From an article in the Chicago Sun Times
'Bike to Work Week' gets grim start
CYCLIST DIES | Co-workers place tribute at site of accident
June 11, 2008
BY KARA SPAK Staff Reporter firstname.lastname@example.org
One bicyclist was dead and another injured two days into a week promoting safe bicycle commuting in the Chicago area.
A white bicycle on the 900 block of North La Salle stood in tribute Tuesday to Clinton Miceli, the fifth bicyclist killed in a collision with a vehicle in Chicago this year.
Miceli, 22, was cycling in the bike lane on La Salle around 6:45 p.m. Monday when he slammed into an open SUV door, was thrown from his bike, then struck by a second car. The driver of the Nissan Xterra who opened the door into Miceli's path was cited for opening a car door in traffic, police said.
A second rider collided with a CTA bus around 8:50 a.m. Tuesday at Broadway and Patterson in Lake View. That cyclist was taken to Advocate Illinois Masonic Medical Center in serious condition, a Fire Department spokesman said. The CTA driver was cited for failure to yield and suspended without pay, authorities said.
Rob Sadowsky, executive director of the Chicagoland Bicycle Federation, said he believes the rate of cycling injuries and fatalities on Chicago's roads is down, but the sheer number of cyclists on the road is up. Though urban bicycling is a "relatively safe" activity, he said the five fatalities were preventable.
"People are showing an incredible lack of courtesy and care while operating vehicles," he said. "People need to be looking out for others whether they are a vulnerable user like a cyclist or [driver of ] a car."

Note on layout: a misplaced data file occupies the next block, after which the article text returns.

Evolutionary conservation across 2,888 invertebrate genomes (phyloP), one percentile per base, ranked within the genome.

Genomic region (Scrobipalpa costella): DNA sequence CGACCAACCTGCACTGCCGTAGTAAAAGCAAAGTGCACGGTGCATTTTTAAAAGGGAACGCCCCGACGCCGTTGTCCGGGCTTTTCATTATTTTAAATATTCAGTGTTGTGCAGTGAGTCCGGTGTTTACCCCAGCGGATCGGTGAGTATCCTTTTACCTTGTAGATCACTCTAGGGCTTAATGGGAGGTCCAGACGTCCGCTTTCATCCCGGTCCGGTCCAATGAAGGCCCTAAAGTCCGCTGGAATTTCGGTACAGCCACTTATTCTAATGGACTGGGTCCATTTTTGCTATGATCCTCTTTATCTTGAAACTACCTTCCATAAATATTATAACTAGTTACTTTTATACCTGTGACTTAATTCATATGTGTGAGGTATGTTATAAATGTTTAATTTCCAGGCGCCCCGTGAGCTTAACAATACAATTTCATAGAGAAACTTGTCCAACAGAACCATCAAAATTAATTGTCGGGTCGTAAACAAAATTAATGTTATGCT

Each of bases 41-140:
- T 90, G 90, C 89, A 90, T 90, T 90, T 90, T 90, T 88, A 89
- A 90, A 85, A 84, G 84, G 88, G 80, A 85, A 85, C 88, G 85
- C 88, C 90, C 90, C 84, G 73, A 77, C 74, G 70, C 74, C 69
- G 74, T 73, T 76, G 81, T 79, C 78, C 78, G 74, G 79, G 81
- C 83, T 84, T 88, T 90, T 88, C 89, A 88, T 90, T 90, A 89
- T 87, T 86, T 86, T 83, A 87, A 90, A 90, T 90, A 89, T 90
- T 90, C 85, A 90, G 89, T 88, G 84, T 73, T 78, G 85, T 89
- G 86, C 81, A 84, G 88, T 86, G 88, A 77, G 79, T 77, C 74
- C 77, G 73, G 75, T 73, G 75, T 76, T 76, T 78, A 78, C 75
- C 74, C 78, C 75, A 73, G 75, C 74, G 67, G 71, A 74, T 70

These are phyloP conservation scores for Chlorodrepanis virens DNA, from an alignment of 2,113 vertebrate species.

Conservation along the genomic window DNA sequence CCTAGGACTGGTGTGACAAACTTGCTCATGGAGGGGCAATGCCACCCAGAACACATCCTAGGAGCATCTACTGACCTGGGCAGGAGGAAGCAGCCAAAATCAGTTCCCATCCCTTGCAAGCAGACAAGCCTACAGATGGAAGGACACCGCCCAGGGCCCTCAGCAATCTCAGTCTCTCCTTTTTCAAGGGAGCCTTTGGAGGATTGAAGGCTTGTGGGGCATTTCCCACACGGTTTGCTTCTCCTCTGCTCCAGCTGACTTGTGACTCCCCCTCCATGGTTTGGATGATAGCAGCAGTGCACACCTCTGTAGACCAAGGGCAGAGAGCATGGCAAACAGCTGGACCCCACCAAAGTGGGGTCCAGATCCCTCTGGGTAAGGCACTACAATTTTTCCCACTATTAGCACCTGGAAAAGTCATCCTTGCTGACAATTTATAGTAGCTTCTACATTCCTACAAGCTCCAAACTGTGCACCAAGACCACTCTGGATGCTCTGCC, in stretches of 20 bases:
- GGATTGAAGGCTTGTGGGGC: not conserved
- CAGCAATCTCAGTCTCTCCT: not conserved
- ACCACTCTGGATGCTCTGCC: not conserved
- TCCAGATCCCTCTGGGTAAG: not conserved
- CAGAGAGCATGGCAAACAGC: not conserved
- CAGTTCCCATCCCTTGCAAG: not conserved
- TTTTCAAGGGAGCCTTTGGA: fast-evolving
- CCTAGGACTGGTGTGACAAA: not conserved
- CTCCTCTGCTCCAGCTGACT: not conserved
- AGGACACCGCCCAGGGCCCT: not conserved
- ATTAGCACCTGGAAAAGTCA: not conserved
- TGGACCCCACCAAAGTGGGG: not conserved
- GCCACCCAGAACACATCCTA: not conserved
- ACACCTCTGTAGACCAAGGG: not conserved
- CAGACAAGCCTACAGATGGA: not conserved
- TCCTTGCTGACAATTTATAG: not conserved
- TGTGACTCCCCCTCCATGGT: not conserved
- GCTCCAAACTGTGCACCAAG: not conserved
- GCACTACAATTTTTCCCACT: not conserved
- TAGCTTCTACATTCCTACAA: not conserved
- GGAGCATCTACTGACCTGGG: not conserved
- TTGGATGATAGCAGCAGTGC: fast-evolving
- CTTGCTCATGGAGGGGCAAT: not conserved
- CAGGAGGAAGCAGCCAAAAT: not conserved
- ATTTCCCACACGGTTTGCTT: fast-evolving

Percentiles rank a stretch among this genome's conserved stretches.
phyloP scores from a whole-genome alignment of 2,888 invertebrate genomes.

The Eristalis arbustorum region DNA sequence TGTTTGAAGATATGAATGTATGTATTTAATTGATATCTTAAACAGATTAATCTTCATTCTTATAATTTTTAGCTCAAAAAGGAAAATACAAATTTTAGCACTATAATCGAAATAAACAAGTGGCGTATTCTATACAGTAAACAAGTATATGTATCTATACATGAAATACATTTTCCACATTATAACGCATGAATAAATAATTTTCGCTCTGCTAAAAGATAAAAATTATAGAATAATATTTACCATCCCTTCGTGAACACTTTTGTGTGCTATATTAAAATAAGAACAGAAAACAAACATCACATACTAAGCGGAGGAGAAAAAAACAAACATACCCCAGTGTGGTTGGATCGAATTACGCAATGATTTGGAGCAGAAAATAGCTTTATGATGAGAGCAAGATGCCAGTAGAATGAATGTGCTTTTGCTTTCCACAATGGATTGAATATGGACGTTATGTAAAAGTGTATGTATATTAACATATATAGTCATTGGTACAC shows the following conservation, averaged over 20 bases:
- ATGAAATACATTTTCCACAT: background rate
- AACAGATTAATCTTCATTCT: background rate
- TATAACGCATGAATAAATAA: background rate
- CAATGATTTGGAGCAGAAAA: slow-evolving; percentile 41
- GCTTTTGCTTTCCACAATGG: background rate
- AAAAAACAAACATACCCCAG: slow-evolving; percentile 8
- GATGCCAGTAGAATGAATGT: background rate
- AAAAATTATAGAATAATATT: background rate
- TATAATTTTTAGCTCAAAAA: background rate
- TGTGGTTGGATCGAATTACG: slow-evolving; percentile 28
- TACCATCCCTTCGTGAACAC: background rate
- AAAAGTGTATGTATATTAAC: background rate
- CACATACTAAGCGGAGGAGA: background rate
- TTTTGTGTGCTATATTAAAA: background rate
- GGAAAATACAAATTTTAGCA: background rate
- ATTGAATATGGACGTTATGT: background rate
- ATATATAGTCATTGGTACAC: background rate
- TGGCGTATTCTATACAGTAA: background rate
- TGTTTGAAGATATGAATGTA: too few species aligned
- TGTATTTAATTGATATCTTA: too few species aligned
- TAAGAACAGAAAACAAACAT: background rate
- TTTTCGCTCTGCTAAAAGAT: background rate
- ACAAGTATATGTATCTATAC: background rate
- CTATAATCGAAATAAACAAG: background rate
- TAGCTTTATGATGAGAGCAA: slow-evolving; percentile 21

Sadowsky said more than 350 companies -- a 30 percent increase over last year -- are participating in the federation's "Bike to Work Week," which runs through Friday.
Miceli was cycling home from his job at Plan B advertising agency, where he worked as an art director.
Miceli's boss, avid cyclist Ric van Sickle, said about 80 percent of Plan B employees commute by bike. Miceli started working there as an intern about nine months ago and was promoted to a full-time staff position because of his work ethic and the high quality of his work, van Sickle said.
Miceli "was a good bike handler, always wore his helmet and knew what he was doing," van Sickle said. "He was conscientious."
Van Sickle said he understands why people want to "point the finger at someone" but said it was "just one of those unavoidable freak accidents."
He learned of Miceli's death at 7:30 a.m. Wednesday when Miceli's mother called him.
On Tuesday, Miceli's co-workers painted a white "ghost bike" and placed it at the accident scene, then gathered for lunch before van Sickle sent them home for the day.
"I think everyone is keeping a stiff upper lip," he said.